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Missouri State Highway Patrol sees increase in school threats on anonymous hotline app

JEFFERSON CITY, Mo. — The Missouri State Highway Patrol says it’s received more than 90 threats against schools so far this year through its app “Courage2Report.”

Students, parents, community members, and even educators can report any type of threat at the touch of a finger on their phone. With a large increase in reports since last year, the Missouri State Highway Patrol (MSHP) said it’s now more important than ever to use the program. 

“Sometimes we will have two or three tips a day that require immediate action of law enforcement,” said Lt. Eric Brown with MSHP. “Local law enforcement is advised of every tip that comes in, even if it appears to be something low level.”

It was a tragic scene last month as dozens of students and teachers ran from the Central Visual and Performing Arts High School in St. Louis as police said a gunman opened fire. Police said 19-year-old Orlando Harris used an AR-15 style rifle, shooting and killing 16-year-old Alexandria Bell and 61-year-old PE teacher Jean Kuczka. 

Brown said the “Courage2Report” app has prevented tragedies in the past and hopes more people will use the program. 

“We do receive a lot of threats of school shootings or a targeted act of violence towards certain children, but a lot of the tips that we receive are related to bullying,” Brown said. 

MSHP, the Department of Social Services and the Missouri School Board Association released the program in 2019, and it’s free for schools. It allows a family member, student or teacher to anonymously report a threat or bullying. 

According to MSHP, so far this year, more than 900 tips have been reported. That’s a 51% increase from 2021. There’s also been 87 school shooting threats and 4 planned attacks. Since the program went live, bullying and cyberbullying make up for nearly 30% of the 2,225 tips MSHP has received. There’s also been 170 reports of school shootings, 97 reports of threat to kill others, 84 reports of sex offenses and 81 tips of someone being in possession of a gun. 

“People are becoming more aware of the threats of violence in schools, and they are also becoming more aware of the various things you can use that system for,” Brown said.

Compared to 2021 when there were only 897 tips in all, MSHP believes since the system debuted during COVID-19, there wasn’t much advertising. Now, with the number of tips doubling in a year and multiple reports of school threats a day, Brown encourages everyone to download the app. 

“Hopefully, we are seeing an increase in reports because people just became more aware and are more concerned about the safety of their schools,” Brown said. “They are more concerned about the safety of their children that are there, and they are concerned about the safety of their staff and are choosing to make the decision to report something.”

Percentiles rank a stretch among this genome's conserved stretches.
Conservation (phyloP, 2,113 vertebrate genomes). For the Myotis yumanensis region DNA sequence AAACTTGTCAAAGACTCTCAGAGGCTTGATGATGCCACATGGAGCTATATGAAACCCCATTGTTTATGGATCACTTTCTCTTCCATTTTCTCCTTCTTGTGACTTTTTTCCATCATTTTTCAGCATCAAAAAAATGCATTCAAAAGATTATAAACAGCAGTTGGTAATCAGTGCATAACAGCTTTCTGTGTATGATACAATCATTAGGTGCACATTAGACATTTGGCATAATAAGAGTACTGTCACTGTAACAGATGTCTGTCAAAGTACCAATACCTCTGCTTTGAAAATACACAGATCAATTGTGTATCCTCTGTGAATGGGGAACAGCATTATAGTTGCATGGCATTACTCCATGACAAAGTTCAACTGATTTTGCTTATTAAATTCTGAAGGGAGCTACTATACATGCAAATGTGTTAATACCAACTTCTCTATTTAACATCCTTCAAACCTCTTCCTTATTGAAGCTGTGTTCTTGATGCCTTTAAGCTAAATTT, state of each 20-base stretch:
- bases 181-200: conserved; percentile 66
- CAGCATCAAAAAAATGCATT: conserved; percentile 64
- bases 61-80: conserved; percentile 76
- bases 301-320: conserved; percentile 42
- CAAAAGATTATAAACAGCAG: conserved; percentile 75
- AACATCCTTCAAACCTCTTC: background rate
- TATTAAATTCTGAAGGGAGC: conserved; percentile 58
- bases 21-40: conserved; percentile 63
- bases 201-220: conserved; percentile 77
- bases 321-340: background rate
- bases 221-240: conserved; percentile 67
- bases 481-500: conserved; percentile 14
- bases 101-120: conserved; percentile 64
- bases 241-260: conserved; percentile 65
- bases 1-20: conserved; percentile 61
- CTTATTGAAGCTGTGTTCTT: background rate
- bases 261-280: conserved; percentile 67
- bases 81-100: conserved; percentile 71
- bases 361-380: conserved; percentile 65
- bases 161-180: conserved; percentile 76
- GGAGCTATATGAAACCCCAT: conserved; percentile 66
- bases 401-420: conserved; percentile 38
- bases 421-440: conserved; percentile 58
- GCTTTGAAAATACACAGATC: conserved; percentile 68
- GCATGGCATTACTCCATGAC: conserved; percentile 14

Brown said it has become an issue where people are reporting threats that are fake, but no matter if it’s real or a prank, law enforcement investigates all tips. 

“For anyone that’s thinking about taking those type of steps and making false threats, it is a crime, and it has serious repercussions,” Brown said. “Just by causing that scare in the community, they can be guilty of a crime such as making a terroristic threat, but they are also putting the greater public at harm.”

The program works like this. First, the parent or student reports the problem on the app, hotline or online. The administration, school resource officer, local law enforcement and the Missouri State Highway Patrol are notified of the report. Then, they can take action to stop the threat and offer services to the student. 

Since 2016, MSHP also has been using a school walkthrough initiative. It allows troopers to enter schools at random times throughout the day and school year, helping grow relationships because of officers and the school community. 

“It gets our troopers the knowledge of the layout of the building if there ever is an act of violence there, they know that building and they know where to go,” Brown said. “It also allows our troopers to have more contact with young kids and build a rapport with them, so they are comfortable around law enforcement. 

Every Missouri school is registered on the “Courage2Report” app. Courage2Report operates 24 hours a day, seven days a week. If you don’t want to download the free app, you can submit a report by phone (866-748-7047) or on the website.

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